Although these bracelets are still worn as accoutrements of daily wear, the knowledge of their craft is not being passed down and learned by the younger Matsés women. This is why the initiative was created to provide Matsés women the opportunity to earn income on their own while preserving their inherited traditions.

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Cotton

Uitsuns are made from either cotton or chambira fibre and then natural pigments are added for a variety of colours. Cotton plants and chambira palms are abundant around Matsés villages. For cotton, the buds are collected from nearby plants until a substantial amount is gathered ready to be spun. 

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Spin

The cotton buds are then cleaned and flattened before they are spun into a tight ball of string. This string will then be worked on to the loom as the uitsun weaving begins. 

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Chambira

The second material which the Matsés use to make their uitsuns is chambira palm fibre. To prepare the fibre the leaves are pulled down from the spikes palm and sufficient material is collected. The leaves are then stripped, taking the toughest part. Microscopically thin fibers with impressively high tensile strength are peeled away from the surface of leaflets of new unopened fronds (new unopened fronds are also called 'spear leaves') of chambira palms.

Chambira palms (Latin name: Astrocaryum chambira) grow wild in the forest.  Some mestizos plant them, because they can become scarce in the wild due to overexploitation, since the only way to get at the new frond of adult palms is to cut the whole tree down (they can be harvested from short ones without hurting the palm). The Matses never plant them, but Acaté is planning to do a reforestation project that planting useful species including chambira. Meanwhile, the cotton is planted by the Matses and does not grow wild, at least not in lowland Amazonia.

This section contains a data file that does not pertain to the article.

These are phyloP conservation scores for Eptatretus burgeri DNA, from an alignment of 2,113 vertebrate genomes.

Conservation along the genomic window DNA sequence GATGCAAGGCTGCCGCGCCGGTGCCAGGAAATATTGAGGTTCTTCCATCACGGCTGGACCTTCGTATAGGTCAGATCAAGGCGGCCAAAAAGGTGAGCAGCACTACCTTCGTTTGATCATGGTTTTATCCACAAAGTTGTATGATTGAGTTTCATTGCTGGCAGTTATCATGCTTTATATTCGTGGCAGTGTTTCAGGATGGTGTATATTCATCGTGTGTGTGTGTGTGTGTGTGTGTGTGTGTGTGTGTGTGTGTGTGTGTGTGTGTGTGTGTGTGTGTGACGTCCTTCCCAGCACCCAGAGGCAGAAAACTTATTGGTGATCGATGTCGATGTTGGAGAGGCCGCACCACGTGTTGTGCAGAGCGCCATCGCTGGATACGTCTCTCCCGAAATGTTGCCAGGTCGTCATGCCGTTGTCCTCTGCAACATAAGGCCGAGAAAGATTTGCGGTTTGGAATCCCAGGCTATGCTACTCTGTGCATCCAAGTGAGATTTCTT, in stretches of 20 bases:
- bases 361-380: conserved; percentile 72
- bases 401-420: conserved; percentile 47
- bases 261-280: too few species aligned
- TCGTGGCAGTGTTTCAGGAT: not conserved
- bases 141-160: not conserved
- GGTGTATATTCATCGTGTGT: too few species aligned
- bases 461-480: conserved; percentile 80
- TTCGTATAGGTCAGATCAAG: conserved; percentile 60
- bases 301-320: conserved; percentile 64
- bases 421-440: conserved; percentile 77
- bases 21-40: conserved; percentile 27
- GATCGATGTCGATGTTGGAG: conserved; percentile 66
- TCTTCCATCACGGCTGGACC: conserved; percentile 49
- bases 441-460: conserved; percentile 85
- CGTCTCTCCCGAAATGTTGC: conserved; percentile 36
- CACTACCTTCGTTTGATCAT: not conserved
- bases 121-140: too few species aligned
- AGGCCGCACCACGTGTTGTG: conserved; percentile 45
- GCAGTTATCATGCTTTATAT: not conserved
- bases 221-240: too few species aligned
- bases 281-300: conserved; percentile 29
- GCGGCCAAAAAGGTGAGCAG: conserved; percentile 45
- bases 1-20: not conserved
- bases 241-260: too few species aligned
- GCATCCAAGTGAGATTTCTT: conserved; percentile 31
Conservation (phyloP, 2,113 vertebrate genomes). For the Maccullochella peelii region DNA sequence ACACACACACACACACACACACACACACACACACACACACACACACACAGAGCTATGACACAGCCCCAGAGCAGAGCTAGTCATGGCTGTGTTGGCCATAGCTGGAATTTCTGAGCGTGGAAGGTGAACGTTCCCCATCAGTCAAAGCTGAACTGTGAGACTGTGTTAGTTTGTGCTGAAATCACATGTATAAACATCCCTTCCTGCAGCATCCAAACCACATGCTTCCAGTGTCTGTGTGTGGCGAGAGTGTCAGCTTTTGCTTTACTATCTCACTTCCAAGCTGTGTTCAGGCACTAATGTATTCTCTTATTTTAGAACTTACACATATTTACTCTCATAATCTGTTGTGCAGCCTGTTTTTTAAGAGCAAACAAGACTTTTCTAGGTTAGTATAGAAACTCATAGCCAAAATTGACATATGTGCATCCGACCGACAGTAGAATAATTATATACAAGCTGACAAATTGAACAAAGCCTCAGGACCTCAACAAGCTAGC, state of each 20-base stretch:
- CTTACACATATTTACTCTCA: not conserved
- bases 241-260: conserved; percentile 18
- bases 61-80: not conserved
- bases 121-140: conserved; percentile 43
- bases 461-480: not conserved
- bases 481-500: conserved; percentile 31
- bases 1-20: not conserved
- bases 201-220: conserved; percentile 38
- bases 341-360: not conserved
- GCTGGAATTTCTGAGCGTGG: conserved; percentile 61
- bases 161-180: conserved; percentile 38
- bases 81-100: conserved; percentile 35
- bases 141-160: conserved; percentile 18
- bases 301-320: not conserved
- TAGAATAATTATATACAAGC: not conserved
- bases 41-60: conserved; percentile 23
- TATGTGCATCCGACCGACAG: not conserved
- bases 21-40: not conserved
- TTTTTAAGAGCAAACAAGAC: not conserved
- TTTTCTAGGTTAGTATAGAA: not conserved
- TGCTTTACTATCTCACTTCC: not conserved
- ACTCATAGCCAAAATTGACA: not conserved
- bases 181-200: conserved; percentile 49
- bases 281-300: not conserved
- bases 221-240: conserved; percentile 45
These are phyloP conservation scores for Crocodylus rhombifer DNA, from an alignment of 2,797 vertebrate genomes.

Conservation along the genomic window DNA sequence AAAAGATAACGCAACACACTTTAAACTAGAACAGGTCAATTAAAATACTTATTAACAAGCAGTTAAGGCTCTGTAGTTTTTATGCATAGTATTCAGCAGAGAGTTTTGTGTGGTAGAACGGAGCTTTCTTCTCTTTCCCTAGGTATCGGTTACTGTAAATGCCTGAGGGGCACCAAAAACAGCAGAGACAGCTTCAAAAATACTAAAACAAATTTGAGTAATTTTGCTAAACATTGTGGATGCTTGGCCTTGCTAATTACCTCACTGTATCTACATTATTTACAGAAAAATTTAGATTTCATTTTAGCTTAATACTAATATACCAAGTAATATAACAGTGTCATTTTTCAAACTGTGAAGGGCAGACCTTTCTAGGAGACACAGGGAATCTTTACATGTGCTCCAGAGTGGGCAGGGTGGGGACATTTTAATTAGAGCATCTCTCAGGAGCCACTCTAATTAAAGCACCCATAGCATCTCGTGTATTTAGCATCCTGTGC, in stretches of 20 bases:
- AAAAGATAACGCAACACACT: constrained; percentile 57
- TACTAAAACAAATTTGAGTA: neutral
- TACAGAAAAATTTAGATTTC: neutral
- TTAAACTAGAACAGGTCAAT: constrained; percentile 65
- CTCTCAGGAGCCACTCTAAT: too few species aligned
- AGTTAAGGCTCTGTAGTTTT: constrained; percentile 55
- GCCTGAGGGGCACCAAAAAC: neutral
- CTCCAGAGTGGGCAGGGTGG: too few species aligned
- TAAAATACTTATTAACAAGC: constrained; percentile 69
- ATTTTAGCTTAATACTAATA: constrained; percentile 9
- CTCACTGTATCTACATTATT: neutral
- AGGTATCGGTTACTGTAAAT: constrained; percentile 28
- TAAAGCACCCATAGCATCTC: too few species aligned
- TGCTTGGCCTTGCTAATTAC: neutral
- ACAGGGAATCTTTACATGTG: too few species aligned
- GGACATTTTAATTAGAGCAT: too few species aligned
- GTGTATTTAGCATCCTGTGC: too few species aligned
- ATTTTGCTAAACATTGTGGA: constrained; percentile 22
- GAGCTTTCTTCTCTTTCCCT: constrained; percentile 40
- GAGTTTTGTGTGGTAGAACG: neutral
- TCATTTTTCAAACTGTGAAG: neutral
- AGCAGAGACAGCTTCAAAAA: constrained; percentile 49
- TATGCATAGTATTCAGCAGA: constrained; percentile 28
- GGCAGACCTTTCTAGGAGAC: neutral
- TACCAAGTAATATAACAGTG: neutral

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 Collecting the chambira.

Collecting the chambira.

 Bundled chambira leaves.

Bundled chambira leaves.

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blood red

Chambira fibre is often dyed with natural pigments. One red pigment which is used frequently is found using the bark of the ‘bëpushudte’ or in Spanish the 'loro caspi' tree. This tree is found in the nearby forest and the Matsés take a thin layer of the white bark before cutting into smaller pieces. Once cut, the bark is taken home and with time the bark releases its dark red juice. Once the chambira has been sun dried it is then added to a bowl of the red bark, soaking for a few hours before the fibre has taken on it's colour. This pigment is more commonly used than the Amazonian favourite annatto as the dye is stronger and lasts longer.

Once dried in the sun the chambira fibre is twisted into a thin but extremely durable twine of different thickness, now ready to weave uitsuns, hammocks and other artefacts.

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Support

What better way to support indigenous culture than by buying a uitsun, fair-trade in its most valuable form.

Uitsun

 

Support Matsés artists by buying here.

For other art enquiries, please email us here.

 

stay tuned

Thank you for reading and getting immersed in Matsés culture!

We are proud of our work alongside the Matsés and Acaté, seeing long-term and sustainable models with the projects working successfully - by working together and with the support from you, this ancestral memory will live and the Matsés will continue to protect their vast territory in this remote and pristine corner of the Amazon rainforest.

Shortly we will publish our second Matsés report where we will explore more ancestral transmission in its different forms, from hunting origins and traditions, ancestral GPS mapping, more art and much more.

Please stay connected at our website and social media channels.

 

xapiri.com

 

 

Thank you to Acaté Amazon Conservation; Christopher Herndon, William Park and David Fleck for making this happen and being part of a memorable expedition. For all the Matsés who warmly welcomed us and to Segundo Shabac Reyna and Felipe Ëpë Bai Una for navigating the rivers and keeping it all together.